Interviewer: What about animal bites, for instance? Do you take animal bite cases as well?
Robert Cummings: That’s a very good point, and yes. An owner of a dog, specifically, and animals in general is responsible for that animal, and the harm that that animal causes. Under Utah law, an owner is what’s known as strictly liable for damages caused by their animal. What this means is, if a person is bit by a dog, the owner of that dog will be responsible to cover the damages inflicted by that dog, regardless if they took all steps necessary to ensure that their animal wouldn’t bite somebody else. If they’re on a leash, and it’s a fluke and the leash breaks, and that dog chases off after and bites somebody, the owner’s going to be liable, even though the owner took the steps to make sure the dog was on a leash. Animals are somewhat uncontrollable, and we can’t rationalize with them. The owner’s going to be liable for the damages caused by that dog.
The Laws Regarding Liabilities Applies to All Animals Even Exotic Ones like Bears and Wolves
That applies to other animals as well. In law school, all lawyers learn about the cases where a homeowner has a grizzly bear in their back yard in a cage. Because of the dangerous nature of grizzly bears, or even if you’re talking of wolves or other types of exotic animals, the law says that no matter how many precautions the owner puts in place, no matter what level of care the owner uses, if that dangerous animal gets out and causes harm to somebody else, the owner is liable because of the nature of exotic animals. That’s the same rationale that applies to dog owners. Personal injury attorneys definitely handle dog bite cases, and stuff of that nature. I would say at this point, too, and you might note to the transcriber, put this back up in the other category. There’s also cases of what’s known as product liability cases. This is where a manufacturer creates a widget or some type of device, and puts it out into the market. The device or widget doesn’t perform as expected, and causes harm to individuals.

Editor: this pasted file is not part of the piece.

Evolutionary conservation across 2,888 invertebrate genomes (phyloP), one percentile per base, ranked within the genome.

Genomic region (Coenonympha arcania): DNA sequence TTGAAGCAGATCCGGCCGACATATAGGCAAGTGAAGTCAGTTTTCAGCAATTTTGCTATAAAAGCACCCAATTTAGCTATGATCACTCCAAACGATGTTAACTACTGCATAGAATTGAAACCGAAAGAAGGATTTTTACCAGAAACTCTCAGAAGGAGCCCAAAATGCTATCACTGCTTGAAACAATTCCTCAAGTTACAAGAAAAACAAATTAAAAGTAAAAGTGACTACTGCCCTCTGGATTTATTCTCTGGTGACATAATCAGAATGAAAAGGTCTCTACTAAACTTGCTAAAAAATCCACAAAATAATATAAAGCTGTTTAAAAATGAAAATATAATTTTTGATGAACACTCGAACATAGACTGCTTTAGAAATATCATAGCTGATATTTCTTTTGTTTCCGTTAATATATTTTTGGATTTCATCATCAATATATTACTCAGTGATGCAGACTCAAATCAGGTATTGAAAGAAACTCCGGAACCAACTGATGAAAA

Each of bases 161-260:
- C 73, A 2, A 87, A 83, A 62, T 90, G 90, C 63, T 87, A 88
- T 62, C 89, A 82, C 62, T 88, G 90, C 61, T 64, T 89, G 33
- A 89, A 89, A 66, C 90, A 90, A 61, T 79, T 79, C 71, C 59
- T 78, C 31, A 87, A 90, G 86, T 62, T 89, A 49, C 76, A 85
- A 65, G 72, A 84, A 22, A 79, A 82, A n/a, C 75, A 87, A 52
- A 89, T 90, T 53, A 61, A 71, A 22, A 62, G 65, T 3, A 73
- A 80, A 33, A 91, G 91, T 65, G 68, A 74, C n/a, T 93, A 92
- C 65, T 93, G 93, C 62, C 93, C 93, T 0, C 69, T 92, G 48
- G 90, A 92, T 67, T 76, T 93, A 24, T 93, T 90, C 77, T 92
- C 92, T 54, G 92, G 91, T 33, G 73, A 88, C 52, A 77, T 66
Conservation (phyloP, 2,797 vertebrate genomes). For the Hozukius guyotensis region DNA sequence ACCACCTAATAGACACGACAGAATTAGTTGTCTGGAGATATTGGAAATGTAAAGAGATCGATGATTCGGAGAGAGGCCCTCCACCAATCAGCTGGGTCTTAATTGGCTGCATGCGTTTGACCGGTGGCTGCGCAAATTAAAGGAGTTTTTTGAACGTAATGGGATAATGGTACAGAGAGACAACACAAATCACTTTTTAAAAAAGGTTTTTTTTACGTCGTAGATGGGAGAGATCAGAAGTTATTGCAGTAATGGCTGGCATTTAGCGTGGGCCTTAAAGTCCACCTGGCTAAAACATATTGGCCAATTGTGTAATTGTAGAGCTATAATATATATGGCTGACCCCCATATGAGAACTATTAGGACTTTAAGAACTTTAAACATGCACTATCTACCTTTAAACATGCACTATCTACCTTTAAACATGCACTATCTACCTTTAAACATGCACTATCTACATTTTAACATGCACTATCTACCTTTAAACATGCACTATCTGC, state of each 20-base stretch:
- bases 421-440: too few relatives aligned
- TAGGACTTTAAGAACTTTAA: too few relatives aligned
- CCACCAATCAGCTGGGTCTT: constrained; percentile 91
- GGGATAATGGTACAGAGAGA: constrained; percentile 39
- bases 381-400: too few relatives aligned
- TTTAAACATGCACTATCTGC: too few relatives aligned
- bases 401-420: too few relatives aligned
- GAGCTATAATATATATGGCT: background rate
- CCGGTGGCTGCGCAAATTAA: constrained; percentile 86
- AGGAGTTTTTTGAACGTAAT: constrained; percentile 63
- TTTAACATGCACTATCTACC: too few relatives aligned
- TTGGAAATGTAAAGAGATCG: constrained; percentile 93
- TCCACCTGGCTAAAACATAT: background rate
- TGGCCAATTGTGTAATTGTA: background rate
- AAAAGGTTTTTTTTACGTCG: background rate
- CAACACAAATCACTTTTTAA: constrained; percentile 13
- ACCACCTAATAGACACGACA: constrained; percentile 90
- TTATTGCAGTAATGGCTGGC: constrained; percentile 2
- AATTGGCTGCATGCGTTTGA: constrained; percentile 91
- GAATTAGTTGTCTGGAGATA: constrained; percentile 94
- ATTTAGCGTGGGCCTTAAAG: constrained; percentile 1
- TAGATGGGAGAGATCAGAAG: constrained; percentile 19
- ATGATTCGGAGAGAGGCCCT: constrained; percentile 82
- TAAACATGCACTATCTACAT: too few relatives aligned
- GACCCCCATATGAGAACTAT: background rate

Product Liability Cases Constitute Another Major Arena of Personal Injury Law
I think the quintessential product liability case, or the one that comes to mind for me, and the easiest to explain, is the Ford Pinto cases from the mid-70s, Maybe late 60s, mid-70s. Ford put out the Pinto, and if the Pinto was rear-ended by another car, the Pinto was susceptible to exploding. Therefore, Ford was liable for creating a device and putting it out on the market. A device that could harm individuals if it malfunctioned. There could also be product liability for medication. In the early 2000s, there was the Vioxx litigation and other Fen-Phen litigation in the late 90s. Those were prescription pills that were put on the market. They have an intended benefit, or an intended use, and there happens to be a flaw or a defect, and that flaw or defect causes harm to individuals. The most recent, I’d say, big product liability case that people might have remembered was the Toyota litigation; the unintended acceleration. That’s another product liability type case; very, very large cases, very complex cases involving hundreds of thousands of people, and millions of dollars. That is another category of personal injury law.